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25 of 26 people found the following review helpful By J. W. Kennedy on May 7, 2009
Format: Hardcover Vine Customer Review of Free Product ( What's this? )
A servant girl goes missing; her employer is accused of murdering her. Meanwhile, a decorated military man does not like his granddaughter's fiancee; there is something "not right" about him. Vish Puri, owner of Delhi's "Most Private Detective Agency" is on the case!

The plot is satisfying, complex enough but not confusing, and the action moves quickly. There is some violence but not a lot of suspense. The mood overall is light .. not comedic, but definitely not very serious. The characters - particularly Puri himself - are very likable. He has a crew of investigative assistants with bizarre nicknames: Facecream, Tubelight, Handbrake, Flush ... sadly most of these characters are shadows. I want to know more about them, but the chameleonlike femme fatale Facecream is the only one with much of a developed personality.

Not knowing much about India aside from watching a few Bollywood movies, I found the setting to be quite fascinating. The social and political atmosphere of modern India is presented in a way that tells a lot without seeming like a "show-and-tell." The investigation takes Puri from the country clubs and mansions of Delhi's wealthy classes, to the squalor and poverty of uranium miners in Jharkhand. Conveys a very convincing sense of place.

The dialogue is fantastic. I was delighted by the peculiar phrasing of Indian English on almost every page. The book is packed with _bon mots_ which I may have to start using in conversations.

One only complaint: There is a glossary in the back of the book which provides definitions for roughly 100 Indian terms which are used in the book. I suppose this is a useful - perhaps even necessary - feature, but I found it to be terribly distracting to have to flip to the back and look up words every few pages. Footnotes would have been a better solution.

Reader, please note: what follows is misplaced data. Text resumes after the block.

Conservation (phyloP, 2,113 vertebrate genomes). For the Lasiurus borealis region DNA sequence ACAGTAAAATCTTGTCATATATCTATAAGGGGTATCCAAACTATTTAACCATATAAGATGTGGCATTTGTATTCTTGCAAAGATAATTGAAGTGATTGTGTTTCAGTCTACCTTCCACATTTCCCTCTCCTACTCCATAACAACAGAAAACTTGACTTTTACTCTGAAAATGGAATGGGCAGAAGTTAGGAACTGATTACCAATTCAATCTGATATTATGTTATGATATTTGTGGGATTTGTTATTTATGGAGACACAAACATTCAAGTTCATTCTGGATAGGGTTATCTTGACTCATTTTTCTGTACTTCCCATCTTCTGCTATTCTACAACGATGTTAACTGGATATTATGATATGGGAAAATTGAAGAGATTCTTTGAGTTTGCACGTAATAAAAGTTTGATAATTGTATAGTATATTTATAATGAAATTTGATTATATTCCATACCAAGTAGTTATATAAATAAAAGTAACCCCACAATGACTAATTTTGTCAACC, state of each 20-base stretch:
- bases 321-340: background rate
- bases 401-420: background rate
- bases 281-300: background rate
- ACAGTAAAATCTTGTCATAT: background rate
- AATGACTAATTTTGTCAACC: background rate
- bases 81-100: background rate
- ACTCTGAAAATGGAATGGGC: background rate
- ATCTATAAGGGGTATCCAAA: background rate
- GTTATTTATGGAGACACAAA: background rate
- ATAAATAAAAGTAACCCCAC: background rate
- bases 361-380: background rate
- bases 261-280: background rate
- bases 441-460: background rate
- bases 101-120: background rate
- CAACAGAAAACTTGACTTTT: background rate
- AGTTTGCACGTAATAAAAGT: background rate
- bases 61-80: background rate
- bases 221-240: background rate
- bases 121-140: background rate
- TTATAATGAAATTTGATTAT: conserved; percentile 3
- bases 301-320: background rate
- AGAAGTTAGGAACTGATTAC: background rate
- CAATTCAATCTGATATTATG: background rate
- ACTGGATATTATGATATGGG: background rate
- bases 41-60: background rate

Fun and entertaining. Four and a half stars.
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27 of 29 people found the following review helpful By Jody TOP 500 REVIEWER on April 23, 2009
Format: Hardcover Vine Customer Review of Free Product ( What's this? )
Mr. Vish Puri ('Chubby' to his family, 'The Boss' to his employees), founder and director of Most Private Investigators, Ltd. (Confidentiality Is Our Watchword) is India's most celebrated detective, evidenced by his picture on the cover of India Today and the seven national and international awards he's won. He writes letters to the Times of India, scorns Sherlock Holmes as a Johnny-come-lately, favors Savile Row-made safari suits, silk dressing gowns, Sandown hats and to the consternation of his wife and doctor, greasy street food. His cases are mostly matrimonial in nature, families hire him to vet their sons' and daughters' intended spouses (the MPI, Ltd. offers a pricey Pre-Matrimonial Five Star Comprehensive Service) until he's called upon to look into the mysterious disappearance of a maidservant.

The inimitable Mr. Puri is as at home in the poorest villages as in the most opulent and Moghul-esque marble palaces. In his dogged pursuit of the truth, he slips undercover at the drop of a hat and engages in judicious larceny and blackmail. At the Most Private Investigators, Ltd, the client always comes first, though The Boss is entirely capable of holding back information that will damage a bride's one chance at marriage. In short, Mr. Vishi Puri is a most engaging and resourceful character on the order of Rumpole or Precious Ramotswe.

The Boss handles several cases at once with help from his fearless Mummy; his unflappable wife, Rumpi; assorted friends in high and low places; and a stable of investigators nicknamed Facecream, Flush and Handbrake.